Niagara Issues - Scoville's Knoll
P. M. Eckel
Res Botanica
Missouri Botanical Garden

http://www.mobot.org/plantscience/ResBot/niag/
March 8, 2003

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Niagara Issues - Scoville's Knoll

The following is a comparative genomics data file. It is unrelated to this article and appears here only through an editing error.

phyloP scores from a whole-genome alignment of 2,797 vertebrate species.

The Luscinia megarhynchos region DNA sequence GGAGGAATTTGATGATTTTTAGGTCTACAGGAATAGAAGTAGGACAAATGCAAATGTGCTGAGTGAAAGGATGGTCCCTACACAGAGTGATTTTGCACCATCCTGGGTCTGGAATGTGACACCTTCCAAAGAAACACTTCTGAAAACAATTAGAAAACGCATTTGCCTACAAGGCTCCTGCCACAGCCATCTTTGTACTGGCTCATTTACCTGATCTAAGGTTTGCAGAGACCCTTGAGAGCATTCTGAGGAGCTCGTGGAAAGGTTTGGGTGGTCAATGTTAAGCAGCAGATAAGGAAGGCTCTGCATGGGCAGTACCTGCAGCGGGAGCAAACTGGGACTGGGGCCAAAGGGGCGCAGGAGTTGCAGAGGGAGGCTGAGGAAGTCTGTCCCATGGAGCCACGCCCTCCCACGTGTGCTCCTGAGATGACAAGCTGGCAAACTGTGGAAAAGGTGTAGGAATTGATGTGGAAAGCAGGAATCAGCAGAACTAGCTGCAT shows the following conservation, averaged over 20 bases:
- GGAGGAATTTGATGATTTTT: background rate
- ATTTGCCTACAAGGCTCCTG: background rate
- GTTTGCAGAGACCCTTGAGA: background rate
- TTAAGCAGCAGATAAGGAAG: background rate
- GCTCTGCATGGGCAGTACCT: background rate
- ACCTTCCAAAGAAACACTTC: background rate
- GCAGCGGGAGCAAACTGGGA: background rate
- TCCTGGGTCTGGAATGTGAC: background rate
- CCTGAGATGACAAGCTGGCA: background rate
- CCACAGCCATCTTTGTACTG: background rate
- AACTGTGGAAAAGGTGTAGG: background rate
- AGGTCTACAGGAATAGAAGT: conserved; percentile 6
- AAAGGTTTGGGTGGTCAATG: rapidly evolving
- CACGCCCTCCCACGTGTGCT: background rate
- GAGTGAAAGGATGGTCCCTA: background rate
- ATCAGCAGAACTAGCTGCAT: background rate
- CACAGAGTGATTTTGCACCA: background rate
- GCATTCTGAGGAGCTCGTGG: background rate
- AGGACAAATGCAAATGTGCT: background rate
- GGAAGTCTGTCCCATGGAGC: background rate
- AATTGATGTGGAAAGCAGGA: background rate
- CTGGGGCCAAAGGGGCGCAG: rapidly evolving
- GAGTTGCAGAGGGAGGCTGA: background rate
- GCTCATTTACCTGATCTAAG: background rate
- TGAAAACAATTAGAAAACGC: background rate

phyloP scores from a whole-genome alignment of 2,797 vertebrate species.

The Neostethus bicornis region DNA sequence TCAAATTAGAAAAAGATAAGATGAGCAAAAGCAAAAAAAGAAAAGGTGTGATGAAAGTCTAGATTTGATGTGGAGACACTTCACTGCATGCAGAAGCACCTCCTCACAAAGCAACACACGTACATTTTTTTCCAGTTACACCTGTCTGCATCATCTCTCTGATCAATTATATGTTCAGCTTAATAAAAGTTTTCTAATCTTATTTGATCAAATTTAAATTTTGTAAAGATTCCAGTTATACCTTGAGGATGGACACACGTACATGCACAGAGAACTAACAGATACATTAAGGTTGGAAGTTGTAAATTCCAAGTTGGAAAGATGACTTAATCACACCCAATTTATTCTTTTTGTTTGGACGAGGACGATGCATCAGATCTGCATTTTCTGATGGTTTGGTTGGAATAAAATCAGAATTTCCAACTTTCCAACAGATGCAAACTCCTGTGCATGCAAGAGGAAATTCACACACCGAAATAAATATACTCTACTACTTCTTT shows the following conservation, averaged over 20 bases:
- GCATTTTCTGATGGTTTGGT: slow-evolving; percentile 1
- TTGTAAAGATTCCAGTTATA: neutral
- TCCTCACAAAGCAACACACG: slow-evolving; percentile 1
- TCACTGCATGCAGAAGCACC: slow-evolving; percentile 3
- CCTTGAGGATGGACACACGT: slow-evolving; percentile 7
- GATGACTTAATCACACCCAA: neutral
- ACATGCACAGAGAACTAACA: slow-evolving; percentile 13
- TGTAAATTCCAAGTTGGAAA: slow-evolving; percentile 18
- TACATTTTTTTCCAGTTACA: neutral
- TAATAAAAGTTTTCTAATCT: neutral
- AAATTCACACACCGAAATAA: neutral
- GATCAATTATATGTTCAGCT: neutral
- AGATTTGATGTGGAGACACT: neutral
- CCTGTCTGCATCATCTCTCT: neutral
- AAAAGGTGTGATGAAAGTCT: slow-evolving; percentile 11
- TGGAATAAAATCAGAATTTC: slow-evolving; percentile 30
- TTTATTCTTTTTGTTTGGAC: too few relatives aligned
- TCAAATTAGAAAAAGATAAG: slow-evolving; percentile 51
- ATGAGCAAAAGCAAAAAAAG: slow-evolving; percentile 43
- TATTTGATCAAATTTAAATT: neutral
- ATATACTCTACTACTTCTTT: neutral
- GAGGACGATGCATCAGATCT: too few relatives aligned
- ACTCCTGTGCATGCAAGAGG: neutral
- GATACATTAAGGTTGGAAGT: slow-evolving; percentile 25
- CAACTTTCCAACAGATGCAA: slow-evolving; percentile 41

This knoll feature (now called "Oak Hill") appears on topographic maps, especially before the 1950's as a natural elevation of indurated bedrock. It supports an interesting forest of mature Oaks and Hickories on its western face. These images show the western face (facing Ontario and the river). The treeless, snow-covered slope is that of the spoil area and the suture between the knoll and spoil area is where the two slopes meet. At the summit of the knoll is a stone fence that most likely derives from an old farmhouse perhaps built by the Scoville mentioned in George Clinton's journal from the 1860's (see web site for mentions of Lewiston in this journal). Although the back of the knoll, the side facing east, is mostly a forest growth of the weedy Acer negundo (Box Elder) and other invasive species, the western face seems to give a good representation of its aboriginal forest cover, the species assemblages matching those in native areas of the Niagara gorge, such as at Whirlpool woods (DeVeaux Steps near Whirlpool State Park). The knoll is dignified by the site of a burial mound attributable to the aboriginal peoples inhabiting the area.

 

 


 


 


 

 

 

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